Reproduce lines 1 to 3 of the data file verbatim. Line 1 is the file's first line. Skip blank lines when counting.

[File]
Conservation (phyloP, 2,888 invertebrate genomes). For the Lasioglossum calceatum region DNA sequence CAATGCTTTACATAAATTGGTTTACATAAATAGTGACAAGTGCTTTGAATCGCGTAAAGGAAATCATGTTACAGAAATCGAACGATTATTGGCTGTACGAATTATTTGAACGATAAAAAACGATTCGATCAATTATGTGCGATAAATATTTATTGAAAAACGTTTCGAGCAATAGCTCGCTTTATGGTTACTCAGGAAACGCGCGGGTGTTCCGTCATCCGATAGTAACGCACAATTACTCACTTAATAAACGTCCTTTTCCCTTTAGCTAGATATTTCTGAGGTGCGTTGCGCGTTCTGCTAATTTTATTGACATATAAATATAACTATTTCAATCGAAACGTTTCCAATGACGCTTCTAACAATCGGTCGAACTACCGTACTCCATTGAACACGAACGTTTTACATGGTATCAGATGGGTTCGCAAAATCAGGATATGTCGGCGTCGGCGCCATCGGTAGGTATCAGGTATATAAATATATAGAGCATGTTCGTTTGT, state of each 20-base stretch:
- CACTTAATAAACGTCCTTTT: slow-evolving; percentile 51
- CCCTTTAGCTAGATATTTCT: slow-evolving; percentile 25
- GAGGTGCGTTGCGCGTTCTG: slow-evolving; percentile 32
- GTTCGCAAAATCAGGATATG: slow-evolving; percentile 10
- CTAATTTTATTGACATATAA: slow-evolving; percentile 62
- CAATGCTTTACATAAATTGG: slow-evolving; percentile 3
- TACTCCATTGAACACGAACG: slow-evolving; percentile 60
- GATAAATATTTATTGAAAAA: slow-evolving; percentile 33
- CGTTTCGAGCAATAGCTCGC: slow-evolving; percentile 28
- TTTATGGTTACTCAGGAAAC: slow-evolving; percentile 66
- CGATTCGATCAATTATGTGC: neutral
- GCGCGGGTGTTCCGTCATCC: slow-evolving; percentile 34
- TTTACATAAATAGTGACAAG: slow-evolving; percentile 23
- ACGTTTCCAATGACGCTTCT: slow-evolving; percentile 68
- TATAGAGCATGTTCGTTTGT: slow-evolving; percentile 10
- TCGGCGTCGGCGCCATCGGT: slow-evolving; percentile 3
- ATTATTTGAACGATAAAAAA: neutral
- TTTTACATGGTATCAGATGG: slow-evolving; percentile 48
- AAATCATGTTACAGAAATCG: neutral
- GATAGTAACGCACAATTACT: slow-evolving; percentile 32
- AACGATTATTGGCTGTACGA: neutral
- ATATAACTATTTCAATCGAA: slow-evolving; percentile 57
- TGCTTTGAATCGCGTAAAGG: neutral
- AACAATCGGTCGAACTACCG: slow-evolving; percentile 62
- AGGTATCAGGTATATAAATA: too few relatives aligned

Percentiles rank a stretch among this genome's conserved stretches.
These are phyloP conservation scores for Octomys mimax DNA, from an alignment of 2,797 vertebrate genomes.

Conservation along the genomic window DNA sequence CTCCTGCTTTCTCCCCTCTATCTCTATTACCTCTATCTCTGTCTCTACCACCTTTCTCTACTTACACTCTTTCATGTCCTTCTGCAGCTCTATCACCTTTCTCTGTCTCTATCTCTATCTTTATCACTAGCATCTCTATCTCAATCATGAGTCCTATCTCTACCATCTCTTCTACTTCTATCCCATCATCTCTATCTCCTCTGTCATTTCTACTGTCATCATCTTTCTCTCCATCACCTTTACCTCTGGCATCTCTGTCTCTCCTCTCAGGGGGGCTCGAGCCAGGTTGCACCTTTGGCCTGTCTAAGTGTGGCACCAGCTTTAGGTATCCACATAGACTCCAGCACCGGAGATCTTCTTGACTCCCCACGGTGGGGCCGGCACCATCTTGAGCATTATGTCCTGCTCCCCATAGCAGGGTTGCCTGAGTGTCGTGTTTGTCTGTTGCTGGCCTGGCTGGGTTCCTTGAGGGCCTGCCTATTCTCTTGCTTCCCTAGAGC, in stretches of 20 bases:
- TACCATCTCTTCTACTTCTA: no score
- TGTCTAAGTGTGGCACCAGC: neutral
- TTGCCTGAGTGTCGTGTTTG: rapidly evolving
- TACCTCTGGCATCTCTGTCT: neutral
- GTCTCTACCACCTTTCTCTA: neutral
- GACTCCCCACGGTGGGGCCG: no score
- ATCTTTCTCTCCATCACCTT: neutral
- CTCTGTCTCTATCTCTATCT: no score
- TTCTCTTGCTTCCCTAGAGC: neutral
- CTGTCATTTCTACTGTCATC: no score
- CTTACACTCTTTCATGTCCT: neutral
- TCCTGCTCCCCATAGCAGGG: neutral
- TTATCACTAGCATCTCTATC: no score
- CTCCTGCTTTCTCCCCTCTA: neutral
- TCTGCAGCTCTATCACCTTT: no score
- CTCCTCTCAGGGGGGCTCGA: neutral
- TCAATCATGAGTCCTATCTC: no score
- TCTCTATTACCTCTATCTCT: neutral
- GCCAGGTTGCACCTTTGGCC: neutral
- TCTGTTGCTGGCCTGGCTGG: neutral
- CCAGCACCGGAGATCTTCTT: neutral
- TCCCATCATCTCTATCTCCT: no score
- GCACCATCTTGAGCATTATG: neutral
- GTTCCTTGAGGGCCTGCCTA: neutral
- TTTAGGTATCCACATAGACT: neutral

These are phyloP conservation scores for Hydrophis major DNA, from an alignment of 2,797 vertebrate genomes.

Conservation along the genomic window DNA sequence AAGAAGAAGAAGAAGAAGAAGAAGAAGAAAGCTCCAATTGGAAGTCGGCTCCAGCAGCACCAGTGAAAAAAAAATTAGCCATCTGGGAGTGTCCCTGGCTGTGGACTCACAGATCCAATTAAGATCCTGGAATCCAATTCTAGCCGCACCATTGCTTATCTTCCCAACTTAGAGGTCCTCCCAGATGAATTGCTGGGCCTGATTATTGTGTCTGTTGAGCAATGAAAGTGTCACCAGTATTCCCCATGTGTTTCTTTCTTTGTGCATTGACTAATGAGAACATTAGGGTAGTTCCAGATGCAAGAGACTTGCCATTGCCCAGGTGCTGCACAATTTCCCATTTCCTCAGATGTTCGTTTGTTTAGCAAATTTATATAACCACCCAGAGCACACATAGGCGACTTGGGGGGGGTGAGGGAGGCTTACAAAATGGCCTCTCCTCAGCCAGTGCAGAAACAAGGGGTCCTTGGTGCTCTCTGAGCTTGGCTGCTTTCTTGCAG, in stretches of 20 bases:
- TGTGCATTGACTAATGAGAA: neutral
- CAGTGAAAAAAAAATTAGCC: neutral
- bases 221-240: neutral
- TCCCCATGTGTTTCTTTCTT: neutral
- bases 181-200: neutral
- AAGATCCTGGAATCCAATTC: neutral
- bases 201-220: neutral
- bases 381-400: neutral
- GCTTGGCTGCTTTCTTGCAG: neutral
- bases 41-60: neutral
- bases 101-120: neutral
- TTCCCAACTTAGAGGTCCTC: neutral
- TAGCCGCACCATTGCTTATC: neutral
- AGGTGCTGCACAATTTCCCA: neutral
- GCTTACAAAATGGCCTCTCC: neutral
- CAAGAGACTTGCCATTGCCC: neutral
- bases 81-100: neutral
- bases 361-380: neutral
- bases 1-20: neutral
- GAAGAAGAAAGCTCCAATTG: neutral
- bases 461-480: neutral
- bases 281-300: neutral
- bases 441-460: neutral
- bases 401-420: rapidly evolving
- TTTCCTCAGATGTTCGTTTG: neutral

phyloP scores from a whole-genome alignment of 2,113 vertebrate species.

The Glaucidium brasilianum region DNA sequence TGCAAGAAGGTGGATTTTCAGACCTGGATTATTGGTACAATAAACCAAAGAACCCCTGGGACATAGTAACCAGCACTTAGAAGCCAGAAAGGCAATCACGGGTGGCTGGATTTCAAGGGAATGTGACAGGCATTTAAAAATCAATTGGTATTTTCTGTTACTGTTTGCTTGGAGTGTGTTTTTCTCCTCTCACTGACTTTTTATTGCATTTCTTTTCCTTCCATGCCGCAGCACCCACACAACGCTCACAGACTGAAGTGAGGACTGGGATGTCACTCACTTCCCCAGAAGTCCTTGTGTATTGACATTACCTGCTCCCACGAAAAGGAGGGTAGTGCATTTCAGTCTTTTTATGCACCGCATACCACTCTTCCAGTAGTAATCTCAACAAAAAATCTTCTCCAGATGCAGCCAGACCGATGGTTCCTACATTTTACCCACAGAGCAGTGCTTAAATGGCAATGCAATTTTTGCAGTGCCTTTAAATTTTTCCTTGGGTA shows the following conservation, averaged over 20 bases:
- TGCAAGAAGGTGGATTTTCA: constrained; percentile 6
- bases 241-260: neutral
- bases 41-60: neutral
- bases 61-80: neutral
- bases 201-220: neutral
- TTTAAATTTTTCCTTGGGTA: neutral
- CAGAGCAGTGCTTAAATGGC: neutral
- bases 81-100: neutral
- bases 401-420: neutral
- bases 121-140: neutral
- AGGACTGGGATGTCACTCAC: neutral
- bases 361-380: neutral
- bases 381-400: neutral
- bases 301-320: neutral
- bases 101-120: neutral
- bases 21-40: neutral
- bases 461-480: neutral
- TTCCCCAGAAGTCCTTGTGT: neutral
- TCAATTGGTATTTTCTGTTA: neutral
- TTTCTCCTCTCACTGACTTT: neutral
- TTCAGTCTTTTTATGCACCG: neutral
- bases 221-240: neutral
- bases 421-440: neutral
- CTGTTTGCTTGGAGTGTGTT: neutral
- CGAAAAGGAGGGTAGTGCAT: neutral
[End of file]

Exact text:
Conservation (phyloP, 2,888 invertebrate genomes). For the Lasioglossum calceatum region DNA sequence CAATGCTTTACATAAATTGGTTTACATAAATAGTGACAAGTGCTTTGAATCGCGTAAAGGAAATCATGTTACAGAAATCGAACGATTATTGGCTGTACGAATTATTTGAACGATAAAAAACGATTCGATCAATTATGTGCGATAAATATTTATTGAAAAACGTTTCGAGCAATAGCTCGCTTTATGGTTACTCAGGAAACGCGCGGGTGTTCCGTCATCCGATAGTAACGCACAATTACTCACTTAATAAACGTCCTTTTCCCTTTAGCTAGATATTTCTGAGGTGCGTTGCGCGTTCTGCTAATTTTATTGACATATAAATATAACTATTTCAATCGAAACGTTTCCAATGACGCTTCTAACAATCGGTCGAACTACCGTACTCCATTGAACACGAACGTTTTACATGGTATCAGATGGGTTCGCAAAATCAGGATATGTCGGCGTCGGCGCCATCGGTAGGTATCAGGTATATAAATATATAGAGCATGTTCGTTTGT, state of each 20-base stretch:
- CACTTAATAAACGTCCTTTT: slow-evolving; percentile 51
- CCCTTTAGCTAGATATTTCT: slow-evolving; percentile 25